Fatigued truck drivers can pose a risk on the highways of Tennessee. Their reaction times may be too slow and some very tired drivers even fall asleep behind the wheel.
Combating this isn’t easy, and it starts with identifying the things that cause this excessive fatigue. A few key factors include:
- Falling into “sleep debt.” This is when busy workers don’t sleep enough for multiple days in a row.
- Having a short night of sleep right before working. We’ve all been there, but it’s a lot more dangerous for a truck driver to try to tough it out on four hours of sleep than it is for an office worker.
- Enduring taxing driving conditions. For instance, having to pay extra attention because of winter weather can wear a driver out.
- Driving during the night. The human body is conditioned to sleep at night, and it’s naturally going to feel tired as it gets dark.
- Working for extra long hours. No matter what time of day it is, drivers start to burn out when they’re on the road for hours on end.
- Working irregular hours. When drivers don’t have a set schedule they can count on, planning in enough rest gets hard.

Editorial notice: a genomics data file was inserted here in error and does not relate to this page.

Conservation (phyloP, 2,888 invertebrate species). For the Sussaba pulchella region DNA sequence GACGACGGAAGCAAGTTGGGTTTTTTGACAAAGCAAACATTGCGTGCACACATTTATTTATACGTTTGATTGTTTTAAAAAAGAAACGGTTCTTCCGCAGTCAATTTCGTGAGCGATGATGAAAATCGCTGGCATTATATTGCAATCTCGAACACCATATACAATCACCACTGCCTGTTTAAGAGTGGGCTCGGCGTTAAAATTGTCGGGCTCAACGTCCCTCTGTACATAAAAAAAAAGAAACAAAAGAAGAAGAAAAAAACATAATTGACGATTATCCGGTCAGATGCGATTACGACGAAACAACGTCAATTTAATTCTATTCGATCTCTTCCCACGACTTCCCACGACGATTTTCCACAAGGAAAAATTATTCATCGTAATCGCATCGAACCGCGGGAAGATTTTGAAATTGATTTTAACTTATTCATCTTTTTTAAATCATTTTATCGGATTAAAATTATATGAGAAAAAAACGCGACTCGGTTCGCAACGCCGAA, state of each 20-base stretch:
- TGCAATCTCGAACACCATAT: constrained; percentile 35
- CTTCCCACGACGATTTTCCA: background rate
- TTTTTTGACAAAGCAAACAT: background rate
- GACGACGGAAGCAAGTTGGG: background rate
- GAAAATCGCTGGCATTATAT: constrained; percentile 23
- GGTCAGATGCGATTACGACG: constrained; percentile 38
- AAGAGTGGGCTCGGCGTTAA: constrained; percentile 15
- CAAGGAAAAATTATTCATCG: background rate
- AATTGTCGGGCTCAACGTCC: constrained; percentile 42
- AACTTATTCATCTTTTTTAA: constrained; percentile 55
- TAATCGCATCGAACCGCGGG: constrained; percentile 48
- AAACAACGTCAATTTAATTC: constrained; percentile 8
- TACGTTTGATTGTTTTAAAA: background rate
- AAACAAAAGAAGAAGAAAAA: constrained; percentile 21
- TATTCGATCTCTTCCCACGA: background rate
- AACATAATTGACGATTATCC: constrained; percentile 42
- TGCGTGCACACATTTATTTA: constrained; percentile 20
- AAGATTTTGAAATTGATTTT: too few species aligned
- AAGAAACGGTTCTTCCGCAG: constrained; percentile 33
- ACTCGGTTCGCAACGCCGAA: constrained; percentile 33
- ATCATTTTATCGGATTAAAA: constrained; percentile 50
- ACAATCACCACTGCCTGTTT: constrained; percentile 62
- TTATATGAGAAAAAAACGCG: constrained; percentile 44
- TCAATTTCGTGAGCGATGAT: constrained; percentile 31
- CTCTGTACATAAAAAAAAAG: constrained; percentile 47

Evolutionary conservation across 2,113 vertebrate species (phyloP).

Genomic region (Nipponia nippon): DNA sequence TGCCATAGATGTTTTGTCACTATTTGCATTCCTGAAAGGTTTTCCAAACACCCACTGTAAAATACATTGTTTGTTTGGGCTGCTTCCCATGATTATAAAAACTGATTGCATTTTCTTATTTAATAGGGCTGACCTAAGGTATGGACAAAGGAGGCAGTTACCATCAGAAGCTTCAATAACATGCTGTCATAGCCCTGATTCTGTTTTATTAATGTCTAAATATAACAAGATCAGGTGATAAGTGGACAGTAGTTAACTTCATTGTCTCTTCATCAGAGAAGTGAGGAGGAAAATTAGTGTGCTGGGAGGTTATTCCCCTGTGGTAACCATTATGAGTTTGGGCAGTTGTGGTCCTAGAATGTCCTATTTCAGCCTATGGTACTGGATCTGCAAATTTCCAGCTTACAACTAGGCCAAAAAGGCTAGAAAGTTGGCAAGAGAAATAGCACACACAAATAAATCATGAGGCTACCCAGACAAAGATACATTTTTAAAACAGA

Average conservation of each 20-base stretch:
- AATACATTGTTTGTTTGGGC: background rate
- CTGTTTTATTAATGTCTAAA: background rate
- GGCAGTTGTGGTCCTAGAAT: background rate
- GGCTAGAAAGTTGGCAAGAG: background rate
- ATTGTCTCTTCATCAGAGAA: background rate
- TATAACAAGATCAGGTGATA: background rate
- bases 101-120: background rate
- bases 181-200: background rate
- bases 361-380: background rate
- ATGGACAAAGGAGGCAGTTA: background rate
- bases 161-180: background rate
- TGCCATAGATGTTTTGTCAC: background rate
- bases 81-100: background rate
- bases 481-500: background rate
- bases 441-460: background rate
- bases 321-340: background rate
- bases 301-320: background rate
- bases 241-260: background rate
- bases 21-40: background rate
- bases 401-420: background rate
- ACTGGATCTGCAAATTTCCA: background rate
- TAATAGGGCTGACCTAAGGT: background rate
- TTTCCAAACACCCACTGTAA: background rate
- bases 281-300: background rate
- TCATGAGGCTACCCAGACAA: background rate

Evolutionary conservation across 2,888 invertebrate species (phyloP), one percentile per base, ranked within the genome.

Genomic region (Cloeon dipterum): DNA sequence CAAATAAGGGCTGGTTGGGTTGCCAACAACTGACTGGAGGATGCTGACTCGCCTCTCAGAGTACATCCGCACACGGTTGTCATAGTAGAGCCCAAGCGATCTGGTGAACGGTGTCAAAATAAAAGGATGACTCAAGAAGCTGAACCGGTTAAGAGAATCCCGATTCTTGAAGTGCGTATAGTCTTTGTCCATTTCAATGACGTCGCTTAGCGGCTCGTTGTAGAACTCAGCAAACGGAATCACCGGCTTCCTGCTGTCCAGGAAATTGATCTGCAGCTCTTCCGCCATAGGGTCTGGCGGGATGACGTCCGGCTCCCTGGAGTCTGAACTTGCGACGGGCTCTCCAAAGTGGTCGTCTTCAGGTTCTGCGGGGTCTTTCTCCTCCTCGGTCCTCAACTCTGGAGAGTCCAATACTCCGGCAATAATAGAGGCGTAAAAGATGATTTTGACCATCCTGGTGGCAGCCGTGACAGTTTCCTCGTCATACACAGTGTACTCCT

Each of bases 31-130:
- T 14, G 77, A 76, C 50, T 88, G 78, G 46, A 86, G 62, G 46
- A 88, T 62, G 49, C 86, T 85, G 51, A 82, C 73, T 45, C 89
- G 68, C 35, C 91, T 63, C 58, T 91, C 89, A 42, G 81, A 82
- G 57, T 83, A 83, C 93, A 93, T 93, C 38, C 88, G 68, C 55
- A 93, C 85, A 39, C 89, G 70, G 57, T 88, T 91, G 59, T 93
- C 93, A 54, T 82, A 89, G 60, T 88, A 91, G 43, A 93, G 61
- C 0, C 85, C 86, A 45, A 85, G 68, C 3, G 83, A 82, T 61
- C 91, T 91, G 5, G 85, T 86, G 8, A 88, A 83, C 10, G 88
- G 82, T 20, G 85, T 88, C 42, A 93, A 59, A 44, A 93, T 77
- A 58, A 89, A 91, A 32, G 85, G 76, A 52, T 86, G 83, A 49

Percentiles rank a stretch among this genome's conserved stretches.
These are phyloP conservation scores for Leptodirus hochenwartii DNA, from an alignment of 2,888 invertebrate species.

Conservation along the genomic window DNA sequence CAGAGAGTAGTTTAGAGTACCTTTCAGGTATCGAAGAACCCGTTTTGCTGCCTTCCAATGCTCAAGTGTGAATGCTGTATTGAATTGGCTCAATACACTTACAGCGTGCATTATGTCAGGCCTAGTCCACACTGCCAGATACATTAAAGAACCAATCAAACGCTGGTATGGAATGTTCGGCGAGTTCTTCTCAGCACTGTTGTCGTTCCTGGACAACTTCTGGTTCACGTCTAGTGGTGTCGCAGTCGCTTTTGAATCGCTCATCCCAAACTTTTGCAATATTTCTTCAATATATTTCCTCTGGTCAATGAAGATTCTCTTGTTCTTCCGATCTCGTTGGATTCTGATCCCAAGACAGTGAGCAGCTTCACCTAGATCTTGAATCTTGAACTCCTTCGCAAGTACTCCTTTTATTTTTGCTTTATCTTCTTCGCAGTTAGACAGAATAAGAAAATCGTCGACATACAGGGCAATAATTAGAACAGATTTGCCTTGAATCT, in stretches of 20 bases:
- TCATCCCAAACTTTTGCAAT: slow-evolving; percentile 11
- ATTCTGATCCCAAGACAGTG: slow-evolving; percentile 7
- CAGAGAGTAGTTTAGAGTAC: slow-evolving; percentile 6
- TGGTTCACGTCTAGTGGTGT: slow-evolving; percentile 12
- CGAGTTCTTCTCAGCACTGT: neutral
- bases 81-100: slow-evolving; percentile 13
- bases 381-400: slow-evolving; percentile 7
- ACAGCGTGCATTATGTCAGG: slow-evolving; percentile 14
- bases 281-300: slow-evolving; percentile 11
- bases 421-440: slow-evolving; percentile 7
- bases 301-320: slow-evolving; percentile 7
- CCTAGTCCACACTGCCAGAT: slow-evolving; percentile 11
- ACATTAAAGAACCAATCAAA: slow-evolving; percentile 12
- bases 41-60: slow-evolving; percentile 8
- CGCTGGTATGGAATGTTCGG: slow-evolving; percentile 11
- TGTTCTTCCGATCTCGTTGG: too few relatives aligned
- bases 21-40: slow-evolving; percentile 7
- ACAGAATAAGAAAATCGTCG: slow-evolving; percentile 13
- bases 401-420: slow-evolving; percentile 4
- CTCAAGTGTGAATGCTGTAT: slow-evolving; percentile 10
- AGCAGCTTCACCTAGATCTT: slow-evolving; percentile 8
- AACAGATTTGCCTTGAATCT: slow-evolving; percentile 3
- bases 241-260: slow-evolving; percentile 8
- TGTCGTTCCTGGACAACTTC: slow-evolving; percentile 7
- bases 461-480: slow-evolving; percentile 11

- Traveling on monotonous roads. These roads may be easy to navigate, but they can be extremely boring.
- Suffering from health problems. Sick drivers may get tired easily. Those with sleep disorders may feel constantly fatigued. Drivers dealing with emotional issues and stress may wear out quickly.
These are by no means all of the reasons for fatigue, but they help show you how many things factor in. Those who are injured in truck accidents resulting from fatigue need to know their rights.
Source: UnSafeTrucks.org, “Accidents & Fatigue,” accessed Feb. 16, 2018